We have put together this list of resources for learning, with a little bit of entertainment sprinkled in.  If you have preschool-age kids, or you are looking to supplement the AMI lessons from school, here are some options for you. Most need little to no supplies.


Name Recognition Activities:

Free printable coloring pages:

Fine Motor Alphabet Mats (printable):


ABC Mouse: online learning program offers a free, 30-day trial

National Geographic Kids: The website offers several ways to explore and learn about nature, animals and geography. There are even tons of interactive games! https://kids.nationalgeographic.com/

Crayola Crafts: http://www.crayola.com/crafts/

Scholastic Learn at Home:
: This link includes a “Learn at Home” curriculum, which includes daily cross-curricular learning activities specific to each grade level.: This link includes a “Learn at Home” curriculum, which includes daily cross-curricular learning activities specific to each grade level.

All Ages

Cincinnati Zoo & Botanical Garden: Visit the Cincinnati Zoo & Botanical Garden page on Facebook. While the zoo is closed, and schools are closed, join them on Facebook to help make your child’s day fun and educational. The zoo staff will host a Home Safari Facebook Live each weekday at 2pm CDT. They will highlight amazing animals and include an activity you can do from home. If you miss one day, you can catch up at any time from their Facebook page.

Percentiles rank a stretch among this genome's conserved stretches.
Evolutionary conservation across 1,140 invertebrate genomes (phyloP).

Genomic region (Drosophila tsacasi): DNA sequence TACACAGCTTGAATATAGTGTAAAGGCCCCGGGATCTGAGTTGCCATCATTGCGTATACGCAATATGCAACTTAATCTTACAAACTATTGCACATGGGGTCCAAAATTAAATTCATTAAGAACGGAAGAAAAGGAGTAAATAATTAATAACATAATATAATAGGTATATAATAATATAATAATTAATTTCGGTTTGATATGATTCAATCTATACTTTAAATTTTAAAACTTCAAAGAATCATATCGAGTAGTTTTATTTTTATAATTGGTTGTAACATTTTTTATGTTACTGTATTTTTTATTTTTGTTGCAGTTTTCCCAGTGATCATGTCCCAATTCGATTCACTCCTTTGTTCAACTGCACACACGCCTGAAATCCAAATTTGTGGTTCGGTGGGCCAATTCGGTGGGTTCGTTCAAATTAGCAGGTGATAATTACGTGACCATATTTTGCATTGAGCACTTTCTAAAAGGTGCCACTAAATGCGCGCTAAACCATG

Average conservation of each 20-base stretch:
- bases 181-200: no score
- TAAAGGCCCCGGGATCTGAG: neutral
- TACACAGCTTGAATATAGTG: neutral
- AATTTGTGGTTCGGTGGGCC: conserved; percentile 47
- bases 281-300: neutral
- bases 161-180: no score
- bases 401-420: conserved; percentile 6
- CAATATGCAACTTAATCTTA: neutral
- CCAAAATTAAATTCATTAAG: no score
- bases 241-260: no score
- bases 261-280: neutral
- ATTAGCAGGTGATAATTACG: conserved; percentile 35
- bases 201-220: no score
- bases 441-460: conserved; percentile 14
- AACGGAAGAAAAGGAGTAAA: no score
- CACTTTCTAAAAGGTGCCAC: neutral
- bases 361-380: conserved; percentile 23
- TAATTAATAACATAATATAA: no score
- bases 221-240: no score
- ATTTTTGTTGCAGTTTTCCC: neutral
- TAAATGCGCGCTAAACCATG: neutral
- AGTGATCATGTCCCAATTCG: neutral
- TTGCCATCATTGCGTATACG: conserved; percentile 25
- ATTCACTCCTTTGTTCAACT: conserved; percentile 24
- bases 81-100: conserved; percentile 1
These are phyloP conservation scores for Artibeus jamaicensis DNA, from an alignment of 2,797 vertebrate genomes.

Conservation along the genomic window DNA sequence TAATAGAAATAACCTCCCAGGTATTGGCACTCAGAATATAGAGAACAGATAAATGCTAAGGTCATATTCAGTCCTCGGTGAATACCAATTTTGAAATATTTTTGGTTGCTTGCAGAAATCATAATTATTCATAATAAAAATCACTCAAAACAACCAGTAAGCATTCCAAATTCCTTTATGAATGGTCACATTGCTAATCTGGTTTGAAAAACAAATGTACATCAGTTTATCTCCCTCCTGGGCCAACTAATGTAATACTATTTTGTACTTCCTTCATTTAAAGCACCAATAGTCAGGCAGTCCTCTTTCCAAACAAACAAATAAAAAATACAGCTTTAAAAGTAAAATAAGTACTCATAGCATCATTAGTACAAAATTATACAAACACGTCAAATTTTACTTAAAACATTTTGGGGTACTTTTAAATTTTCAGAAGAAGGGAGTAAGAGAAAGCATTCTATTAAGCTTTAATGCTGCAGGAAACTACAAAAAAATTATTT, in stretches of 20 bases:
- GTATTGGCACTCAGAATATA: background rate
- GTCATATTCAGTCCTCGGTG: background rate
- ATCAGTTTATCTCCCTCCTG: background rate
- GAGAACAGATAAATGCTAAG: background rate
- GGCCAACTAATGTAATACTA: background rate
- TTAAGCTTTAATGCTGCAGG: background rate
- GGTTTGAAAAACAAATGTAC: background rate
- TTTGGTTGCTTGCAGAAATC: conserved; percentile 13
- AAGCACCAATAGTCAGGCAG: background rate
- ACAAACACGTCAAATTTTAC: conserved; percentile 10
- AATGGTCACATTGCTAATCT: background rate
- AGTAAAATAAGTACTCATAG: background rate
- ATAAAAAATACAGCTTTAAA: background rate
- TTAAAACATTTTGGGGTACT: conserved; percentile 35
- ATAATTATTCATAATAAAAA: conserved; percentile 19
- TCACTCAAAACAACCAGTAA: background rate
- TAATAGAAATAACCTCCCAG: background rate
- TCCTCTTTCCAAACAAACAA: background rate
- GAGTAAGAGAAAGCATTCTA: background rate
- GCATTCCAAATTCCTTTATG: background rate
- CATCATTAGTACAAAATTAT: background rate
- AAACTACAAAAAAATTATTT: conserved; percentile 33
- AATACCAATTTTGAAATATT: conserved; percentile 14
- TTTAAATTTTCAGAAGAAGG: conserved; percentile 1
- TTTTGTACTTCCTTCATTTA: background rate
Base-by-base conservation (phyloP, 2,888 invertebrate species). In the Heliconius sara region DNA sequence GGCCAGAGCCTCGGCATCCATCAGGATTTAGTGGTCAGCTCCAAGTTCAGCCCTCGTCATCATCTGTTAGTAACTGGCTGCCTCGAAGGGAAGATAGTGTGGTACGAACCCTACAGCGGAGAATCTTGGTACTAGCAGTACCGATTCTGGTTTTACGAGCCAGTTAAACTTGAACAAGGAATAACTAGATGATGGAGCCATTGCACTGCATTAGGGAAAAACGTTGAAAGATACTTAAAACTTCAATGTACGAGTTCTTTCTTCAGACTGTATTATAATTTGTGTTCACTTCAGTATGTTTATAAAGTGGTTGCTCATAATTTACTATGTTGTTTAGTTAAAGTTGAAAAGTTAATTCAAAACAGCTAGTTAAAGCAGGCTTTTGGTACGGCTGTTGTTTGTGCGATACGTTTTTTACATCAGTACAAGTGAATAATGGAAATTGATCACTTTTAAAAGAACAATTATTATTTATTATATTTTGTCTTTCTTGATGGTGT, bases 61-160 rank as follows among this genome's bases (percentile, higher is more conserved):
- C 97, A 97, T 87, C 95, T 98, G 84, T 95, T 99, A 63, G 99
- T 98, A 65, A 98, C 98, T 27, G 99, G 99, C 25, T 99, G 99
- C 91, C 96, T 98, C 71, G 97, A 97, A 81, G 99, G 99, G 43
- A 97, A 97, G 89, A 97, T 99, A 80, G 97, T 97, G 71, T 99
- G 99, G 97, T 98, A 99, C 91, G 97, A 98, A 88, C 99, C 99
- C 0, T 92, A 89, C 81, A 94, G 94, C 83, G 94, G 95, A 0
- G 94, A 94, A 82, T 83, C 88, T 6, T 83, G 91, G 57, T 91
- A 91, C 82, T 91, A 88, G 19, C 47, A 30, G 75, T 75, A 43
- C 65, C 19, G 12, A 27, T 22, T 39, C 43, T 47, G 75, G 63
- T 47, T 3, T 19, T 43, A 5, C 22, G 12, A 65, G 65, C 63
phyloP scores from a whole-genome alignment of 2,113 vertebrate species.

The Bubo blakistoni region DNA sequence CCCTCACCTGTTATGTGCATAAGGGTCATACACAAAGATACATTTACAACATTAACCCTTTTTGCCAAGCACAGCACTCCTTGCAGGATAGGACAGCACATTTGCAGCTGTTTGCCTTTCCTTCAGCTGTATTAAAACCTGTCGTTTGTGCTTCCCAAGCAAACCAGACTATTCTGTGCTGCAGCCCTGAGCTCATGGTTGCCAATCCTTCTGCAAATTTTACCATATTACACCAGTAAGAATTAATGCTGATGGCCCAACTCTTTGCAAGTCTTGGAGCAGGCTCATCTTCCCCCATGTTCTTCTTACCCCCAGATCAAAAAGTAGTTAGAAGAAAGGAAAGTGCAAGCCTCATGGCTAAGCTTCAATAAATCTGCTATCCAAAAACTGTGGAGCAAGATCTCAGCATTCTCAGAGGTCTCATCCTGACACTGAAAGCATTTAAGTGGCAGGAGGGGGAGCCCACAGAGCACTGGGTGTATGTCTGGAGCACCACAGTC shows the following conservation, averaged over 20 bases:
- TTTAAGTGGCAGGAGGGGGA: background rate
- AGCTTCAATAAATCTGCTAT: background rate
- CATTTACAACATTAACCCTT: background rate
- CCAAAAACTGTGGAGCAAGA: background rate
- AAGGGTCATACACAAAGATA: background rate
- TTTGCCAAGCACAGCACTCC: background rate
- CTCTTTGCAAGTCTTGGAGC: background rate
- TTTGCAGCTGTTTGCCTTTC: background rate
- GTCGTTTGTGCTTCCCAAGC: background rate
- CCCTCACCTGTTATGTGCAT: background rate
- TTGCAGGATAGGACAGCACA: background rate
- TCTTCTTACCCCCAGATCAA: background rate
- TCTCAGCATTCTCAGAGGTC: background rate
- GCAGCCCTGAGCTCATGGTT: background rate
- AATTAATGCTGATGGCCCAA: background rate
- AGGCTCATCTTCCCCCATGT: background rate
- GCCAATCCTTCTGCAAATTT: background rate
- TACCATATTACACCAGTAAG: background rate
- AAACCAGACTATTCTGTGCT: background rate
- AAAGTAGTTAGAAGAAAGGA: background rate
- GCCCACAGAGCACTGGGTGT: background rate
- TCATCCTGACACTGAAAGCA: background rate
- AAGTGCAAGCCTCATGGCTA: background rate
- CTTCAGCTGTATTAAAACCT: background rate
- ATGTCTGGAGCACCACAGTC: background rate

The Kennedy Center: Visit the website at 12 noon (CDT) to see a live streaming art lesson with Mo Willems, one of today’s most loved authors of books for children. Every day Willems will encourage kids of all ages to draw and write along with him—you only need pencils, crayons and paper to participate! If you miss the live video, you can always find it posted on the site.

Actor Josh Gad (the voice of Olaf from Frozen) is doing his part to help entertain kids during this time of social distancing.  Each night on his Twitter page, Gad will read a children’s book for families. His great character voices are sure to please your kids! Find him on Twitter at @joshgad.